What is your favorite book? Favorite genre?

I just read The Secret Garden for the first time and absolutely loved it. I also love Alicia: My Story. My favorite genre is not paranormal YA. Can you believe it? Is anyone's favorite genre not YA these days? No, seriously, my favorite books are set in America before 1960. If that genre has a name, I don't know it. I was informed to be a truly "historical" piece, it must be set before the 1900s, and so I guess it's not that... Hmmm. Let's just say this. I love olden-times books, but not super olden-times books. And I definitely don't need a happy ending to be satisfied with a book.

Do you have any advice for those trying to get published?

I don't quite feel "old" enough in this business to offer advice. But if there was anything I wish I'd known before I delved in, it would be this: your first, or second, or even third novel doesn't have to be the first one you have published. It's okay to write just for the sake of improving your craft.

I'm so grateful Growing Up Gracie is out there and is being received so well. This journey has been so full of excitement and amazing support. I feel that my knowledge has grown in leaps and bounds, and I've still only scratched the surface. I hope that my debut is a great jumping-off point to a long and rewarding life as a writer.

Thanks, Maggie. It was great getting to know more about you.

Thanks, Kaylee.

Go here to read my review of Growing Up Gracie.

Monday, March 14, 2011

The First Line

I’ve been editing my book recently and thinking about first lines. They have the power to draw you in or turn you off. So I wanted to do a little research using some of the books on my bookshelf that are in the same genre (YA) as the book I just finished writing.

Here are the ones that I found:
“For the record, I wasn’t around the day they decided to become Dumb.”
Five Flavors of Dumb, Antony John

I haven’t read Five Flavors of Dumb yet, but I’m expecting the narrator to be a little sarcastic and funny. And I’m really, really curious about a band that would name themselves Dumb and the girl that comes into their lives.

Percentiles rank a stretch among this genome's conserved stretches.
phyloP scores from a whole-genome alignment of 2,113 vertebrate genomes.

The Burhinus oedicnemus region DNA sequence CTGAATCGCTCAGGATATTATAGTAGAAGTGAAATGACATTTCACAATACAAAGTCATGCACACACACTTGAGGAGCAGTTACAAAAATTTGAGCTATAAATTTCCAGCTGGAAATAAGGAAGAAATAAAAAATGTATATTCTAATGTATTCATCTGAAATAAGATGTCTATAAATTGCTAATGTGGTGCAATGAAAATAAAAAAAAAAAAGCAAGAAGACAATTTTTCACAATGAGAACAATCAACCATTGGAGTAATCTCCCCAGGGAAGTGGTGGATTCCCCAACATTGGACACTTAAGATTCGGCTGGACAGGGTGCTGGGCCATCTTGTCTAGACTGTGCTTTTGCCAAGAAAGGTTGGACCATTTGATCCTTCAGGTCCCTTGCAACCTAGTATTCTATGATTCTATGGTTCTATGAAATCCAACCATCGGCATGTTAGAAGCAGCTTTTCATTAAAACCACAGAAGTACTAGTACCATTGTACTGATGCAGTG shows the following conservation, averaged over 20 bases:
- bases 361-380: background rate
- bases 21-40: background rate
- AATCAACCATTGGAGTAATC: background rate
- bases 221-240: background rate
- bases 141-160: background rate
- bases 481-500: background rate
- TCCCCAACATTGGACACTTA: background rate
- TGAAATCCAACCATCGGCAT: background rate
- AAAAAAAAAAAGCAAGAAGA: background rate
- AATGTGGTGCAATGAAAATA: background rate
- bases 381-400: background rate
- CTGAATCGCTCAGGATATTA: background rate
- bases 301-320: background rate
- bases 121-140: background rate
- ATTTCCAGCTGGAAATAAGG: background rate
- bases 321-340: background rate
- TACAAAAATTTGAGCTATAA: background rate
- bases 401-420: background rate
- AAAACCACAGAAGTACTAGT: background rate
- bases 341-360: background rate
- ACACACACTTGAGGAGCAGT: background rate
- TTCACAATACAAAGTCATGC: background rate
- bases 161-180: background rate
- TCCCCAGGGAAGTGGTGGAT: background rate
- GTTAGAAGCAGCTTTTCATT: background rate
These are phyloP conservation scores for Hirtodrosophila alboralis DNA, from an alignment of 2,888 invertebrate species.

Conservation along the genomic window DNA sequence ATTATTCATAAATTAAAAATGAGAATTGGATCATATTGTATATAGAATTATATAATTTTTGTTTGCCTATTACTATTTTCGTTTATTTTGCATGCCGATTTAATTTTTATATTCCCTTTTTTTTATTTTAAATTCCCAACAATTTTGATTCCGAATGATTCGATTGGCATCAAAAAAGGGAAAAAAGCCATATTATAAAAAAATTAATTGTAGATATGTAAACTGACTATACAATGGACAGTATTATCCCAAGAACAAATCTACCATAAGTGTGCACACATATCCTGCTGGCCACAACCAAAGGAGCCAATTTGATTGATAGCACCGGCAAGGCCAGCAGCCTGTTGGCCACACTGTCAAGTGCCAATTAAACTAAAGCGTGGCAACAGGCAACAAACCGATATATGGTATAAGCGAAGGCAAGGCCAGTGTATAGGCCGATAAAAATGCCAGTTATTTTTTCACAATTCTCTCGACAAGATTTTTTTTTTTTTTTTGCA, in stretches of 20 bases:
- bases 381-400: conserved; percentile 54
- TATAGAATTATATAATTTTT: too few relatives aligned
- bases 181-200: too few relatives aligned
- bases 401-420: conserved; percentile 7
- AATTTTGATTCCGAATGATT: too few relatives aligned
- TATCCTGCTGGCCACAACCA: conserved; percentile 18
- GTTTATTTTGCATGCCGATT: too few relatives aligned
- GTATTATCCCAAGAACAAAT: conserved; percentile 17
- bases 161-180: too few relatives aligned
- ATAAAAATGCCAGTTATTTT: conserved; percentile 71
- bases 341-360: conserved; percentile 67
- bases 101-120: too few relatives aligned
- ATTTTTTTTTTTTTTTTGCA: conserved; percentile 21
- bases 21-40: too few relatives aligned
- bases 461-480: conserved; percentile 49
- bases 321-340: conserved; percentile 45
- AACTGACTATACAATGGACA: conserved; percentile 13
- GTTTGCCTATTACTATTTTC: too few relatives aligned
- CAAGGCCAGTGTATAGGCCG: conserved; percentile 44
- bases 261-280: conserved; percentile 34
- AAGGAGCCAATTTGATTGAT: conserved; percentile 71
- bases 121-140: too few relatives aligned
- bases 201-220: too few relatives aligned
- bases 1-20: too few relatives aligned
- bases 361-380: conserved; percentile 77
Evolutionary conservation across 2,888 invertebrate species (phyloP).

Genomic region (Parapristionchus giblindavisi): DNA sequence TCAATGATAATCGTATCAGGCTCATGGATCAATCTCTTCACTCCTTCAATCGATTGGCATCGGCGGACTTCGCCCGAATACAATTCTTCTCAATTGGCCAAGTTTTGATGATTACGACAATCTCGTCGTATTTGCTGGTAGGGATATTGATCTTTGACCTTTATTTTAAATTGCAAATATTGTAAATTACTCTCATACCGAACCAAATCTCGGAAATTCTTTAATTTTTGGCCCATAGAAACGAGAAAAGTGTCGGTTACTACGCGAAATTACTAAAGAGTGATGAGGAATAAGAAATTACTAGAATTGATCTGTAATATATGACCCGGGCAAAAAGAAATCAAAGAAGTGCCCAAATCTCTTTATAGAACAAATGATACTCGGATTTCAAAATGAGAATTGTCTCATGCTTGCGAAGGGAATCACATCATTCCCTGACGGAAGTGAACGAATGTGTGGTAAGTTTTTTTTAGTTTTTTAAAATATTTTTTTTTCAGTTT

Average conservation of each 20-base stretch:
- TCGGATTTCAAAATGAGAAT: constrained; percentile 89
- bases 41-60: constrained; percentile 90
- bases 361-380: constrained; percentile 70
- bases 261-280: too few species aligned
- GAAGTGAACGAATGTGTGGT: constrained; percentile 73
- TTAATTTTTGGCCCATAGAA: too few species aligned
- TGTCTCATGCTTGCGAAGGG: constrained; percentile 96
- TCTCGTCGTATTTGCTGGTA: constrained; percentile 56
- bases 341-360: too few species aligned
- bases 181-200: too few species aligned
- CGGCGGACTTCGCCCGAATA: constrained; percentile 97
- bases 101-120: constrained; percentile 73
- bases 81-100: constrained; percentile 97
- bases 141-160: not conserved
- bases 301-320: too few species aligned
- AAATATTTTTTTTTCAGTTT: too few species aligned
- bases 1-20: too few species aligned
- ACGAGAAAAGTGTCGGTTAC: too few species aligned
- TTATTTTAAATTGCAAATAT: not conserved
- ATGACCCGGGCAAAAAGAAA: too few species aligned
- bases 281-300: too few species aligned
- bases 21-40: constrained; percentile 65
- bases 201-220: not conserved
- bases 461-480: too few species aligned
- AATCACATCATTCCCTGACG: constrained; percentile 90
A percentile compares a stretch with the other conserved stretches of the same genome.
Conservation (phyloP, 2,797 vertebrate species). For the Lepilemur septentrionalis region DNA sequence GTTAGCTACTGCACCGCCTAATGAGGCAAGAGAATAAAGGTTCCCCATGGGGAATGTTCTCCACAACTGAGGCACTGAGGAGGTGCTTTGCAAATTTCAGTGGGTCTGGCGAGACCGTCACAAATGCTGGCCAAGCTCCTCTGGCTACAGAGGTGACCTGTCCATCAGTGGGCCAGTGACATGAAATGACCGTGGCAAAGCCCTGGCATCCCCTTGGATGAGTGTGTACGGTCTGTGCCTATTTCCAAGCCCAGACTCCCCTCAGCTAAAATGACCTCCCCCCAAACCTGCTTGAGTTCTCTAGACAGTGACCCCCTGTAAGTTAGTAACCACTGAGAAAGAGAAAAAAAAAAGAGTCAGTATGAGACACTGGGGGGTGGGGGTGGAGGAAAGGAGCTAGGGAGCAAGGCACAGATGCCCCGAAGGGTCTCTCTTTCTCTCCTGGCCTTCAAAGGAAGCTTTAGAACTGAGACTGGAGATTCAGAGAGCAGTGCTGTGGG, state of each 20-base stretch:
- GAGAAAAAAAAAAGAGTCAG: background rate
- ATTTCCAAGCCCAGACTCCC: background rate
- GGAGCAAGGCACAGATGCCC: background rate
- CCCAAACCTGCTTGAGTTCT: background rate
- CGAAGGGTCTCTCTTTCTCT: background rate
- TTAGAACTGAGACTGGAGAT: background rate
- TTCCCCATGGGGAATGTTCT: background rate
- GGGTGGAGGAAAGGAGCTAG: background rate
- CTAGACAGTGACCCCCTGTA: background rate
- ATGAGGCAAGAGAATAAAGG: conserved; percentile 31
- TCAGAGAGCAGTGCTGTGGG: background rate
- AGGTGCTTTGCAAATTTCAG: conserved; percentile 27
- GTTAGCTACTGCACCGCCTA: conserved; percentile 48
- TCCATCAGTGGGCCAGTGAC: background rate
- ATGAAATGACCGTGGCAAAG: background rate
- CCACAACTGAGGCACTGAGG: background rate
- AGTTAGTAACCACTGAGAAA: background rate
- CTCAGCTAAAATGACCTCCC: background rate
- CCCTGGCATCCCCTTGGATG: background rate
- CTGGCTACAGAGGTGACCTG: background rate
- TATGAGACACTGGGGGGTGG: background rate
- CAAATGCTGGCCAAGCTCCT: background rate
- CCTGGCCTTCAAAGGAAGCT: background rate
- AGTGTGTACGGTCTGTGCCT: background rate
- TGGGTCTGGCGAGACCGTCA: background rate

“I guess I kept hoping some kind of miracle would happen.”
Bloom, Elizabeth Scott

“Getting dressed was always the hardest part of the afternoon.”
Pretties, Scott Westerfeld

In Scott Westerfeld’s book, the Pretty world is almost completely consumed with caring about appearances. He sets their world up perfectly with just one sentence. When what to wear is your biggest problem (and you’re not even getting dressed until afternoon anyway) then I get really curious about what’s going to happen to shake this all up.

“My lady and I are being shut up in a tower for seven years.”
Book of a Thousand Days, Shannon Hale



“There are times in life when it’s important not to trip: when you’re going for the tie-breaking lay-up in a basketball game, when you’re walking down the aisle on your wedding day, and when your English teacher asks you to hand out textbooks—and you’re about to give one to Ethan Lancaster.”
Life, Love, and the Pursuit of Free Throws, Janette Rallison

Janette Rallison’s book is just as hilarious as the first sentence would lead you to believe. With that one line she shows that the mc is a basketball player and in love with Ethan Lancaster—both things which drive the entire plot.


"Everyone knows I’m perfect.”
Perfect Chemistry, Simone Elkeles


“There is no lake at Camp Green Lake.”
Holes, Louis Sachar

As for Holes, Sachar already has me asking questions and wanting to read more. Why is there no lake at Camp Green Lake? (And green lake, yuck!) The tone of this book stays completely true to his first sentence. The whole book just drips with irony.

What do these lines tell us?
They give us voice. They give us tone. They tell us about the character or the world the character lives in (sometimes both.) They draw us in, either by leaving us wondering, or because we already love the character’s voice.